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Don’t expect a break from commercials, pop-ups on network TV

Network TV has for some time now been using pop-up ads, many large enough to cover the bottom 20-30 percent of the picture during the program. It’s very annoying as it cuts in on enjoyment/immersion in the drama unfolding. Aren’t commercial breaks enough? Am I the only one incensed by this practice? — John Johnson

Bad news, John. Commercial breaks are never enough. Especially now that more and more viewers are time-shifting (recording a program, watching it later and fast-forwarding through the commercials). Those onscreen ads are one guaranteed way to make sure a message is seen.

It’s the same reason you encounter some truly horrible product placements in the middle of shows: “Gee, it’s a good thing this new Hyundai Elantra gets up to 40 miles per gallon on the highway or we never would’ve caught those bad guys!”

To be honest, though, I didn’t realize networks were still doing this.

I vaguely remember a Minion or two running amok to promote one of their movies. I have memories of Michael Phelps swimming across my screen at one point. And, yeah, it was distracting as all get-out.

After receiving your email, I was catching up on PBS’ “Victoria” on my DVR and noticed pop-ups on both sides of the screen. But one of them was a plea for donations, and since the very existence of PBS is being threatened in Congress, that’s an easy one to forgive.

The reason I haven’t noticed them lately is because almost every network series I follow, I watch the next day, commercial- and pop-up-free, on Hulu. The only ones not available that way are NBC’s “The Blacklist,” CBS’ “Elementary” and The CW’s “Supernatural” and “Riverdale,” the last of which I’m addicted to because the Archie Comics-themed drama is too ridiculous not to watch.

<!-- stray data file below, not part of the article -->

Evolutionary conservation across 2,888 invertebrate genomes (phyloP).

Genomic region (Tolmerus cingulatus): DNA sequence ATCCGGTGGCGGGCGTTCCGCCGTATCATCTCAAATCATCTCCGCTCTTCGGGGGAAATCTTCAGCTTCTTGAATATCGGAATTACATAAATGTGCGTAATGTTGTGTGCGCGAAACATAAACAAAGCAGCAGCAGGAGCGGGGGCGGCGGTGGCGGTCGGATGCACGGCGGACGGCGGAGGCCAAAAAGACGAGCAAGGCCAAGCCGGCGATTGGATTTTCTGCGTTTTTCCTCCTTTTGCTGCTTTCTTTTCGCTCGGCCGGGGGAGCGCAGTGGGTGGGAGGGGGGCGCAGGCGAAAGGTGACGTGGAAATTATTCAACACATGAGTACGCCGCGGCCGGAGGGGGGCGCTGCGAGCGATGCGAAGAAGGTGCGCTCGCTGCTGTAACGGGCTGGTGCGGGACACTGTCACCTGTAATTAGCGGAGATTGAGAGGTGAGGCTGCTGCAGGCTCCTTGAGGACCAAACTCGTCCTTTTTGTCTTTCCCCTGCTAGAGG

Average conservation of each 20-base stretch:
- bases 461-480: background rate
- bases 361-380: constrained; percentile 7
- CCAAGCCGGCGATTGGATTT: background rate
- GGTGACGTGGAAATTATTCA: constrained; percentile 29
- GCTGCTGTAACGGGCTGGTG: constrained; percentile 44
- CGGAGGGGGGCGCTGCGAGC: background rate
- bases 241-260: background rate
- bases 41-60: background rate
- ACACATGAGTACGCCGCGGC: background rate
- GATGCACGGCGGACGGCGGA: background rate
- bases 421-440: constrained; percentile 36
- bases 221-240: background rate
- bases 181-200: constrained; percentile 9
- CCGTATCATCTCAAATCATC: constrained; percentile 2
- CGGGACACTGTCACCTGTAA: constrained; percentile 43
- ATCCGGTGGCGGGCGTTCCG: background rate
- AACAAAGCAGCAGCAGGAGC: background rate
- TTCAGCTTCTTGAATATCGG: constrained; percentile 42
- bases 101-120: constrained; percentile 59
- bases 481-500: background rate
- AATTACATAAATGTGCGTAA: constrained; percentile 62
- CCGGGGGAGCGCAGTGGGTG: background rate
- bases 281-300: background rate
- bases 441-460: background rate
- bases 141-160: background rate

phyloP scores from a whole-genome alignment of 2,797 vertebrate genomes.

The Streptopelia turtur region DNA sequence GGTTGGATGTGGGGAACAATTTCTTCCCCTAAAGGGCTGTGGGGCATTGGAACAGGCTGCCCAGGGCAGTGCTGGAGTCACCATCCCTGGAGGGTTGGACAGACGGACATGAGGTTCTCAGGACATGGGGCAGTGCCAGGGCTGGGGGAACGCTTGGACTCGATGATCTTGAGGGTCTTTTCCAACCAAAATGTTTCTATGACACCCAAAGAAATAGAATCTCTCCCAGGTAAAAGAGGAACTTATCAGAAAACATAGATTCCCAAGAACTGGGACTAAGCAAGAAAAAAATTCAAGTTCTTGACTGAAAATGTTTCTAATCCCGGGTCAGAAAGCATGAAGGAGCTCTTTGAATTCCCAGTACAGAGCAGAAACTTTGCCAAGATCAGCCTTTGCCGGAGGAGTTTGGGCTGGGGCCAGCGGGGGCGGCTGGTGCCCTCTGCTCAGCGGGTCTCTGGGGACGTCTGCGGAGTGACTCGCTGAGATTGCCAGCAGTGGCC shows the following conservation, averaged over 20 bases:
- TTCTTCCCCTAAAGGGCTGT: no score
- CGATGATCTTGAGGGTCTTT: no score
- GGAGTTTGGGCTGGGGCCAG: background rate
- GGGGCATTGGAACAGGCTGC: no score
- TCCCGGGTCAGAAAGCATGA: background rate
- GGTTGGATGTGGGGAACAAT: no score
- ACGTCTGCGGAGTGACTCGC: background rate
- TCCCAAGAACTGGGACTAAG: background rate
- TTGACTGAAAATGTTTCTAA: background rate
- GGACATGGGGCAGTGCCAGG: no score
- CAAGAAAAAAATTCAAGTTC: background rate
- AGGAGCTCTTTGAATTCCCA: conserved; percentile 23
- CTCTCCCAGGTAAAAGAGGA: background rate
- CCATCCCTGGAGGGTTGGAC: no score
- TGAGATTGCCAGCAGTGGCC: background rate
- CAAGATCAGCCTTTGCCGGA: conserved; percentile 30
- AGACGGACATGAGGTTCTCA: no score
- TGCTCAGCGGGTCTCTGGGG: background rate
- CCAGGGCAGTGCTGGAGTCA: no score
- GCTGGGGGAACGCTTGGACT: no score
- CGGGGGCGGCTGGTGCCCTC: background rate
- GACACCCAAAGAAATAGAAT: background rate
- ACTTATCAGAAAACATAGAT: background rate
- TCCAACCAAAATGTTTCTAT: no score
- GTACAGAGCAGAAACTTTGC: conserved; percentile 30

Seriously, there’s been a murder. Archie (KJ Apa) is a buff, football-playing singer-songwriter who slept with his music teacher. Former teen idol Luke Perry is back on a drama for young adults playing Archie’s dad. And everyone still hangs out at Pop’s Chok’lit Shoppe.

It’s like “Twin Peaks” had a baby with “Dawson’s Creek” and raised it on a steady diet of “Gossip Girl.”

Wait, where were we? Oh, yeah, ads.

Don’t consider this a pop-up ad for Hulu, but for $11.99 a month, you get access to its original programming and thousands of hours of old TV shows.

It also serves as a DVR with no commercials.

Pop-up or otherwise.

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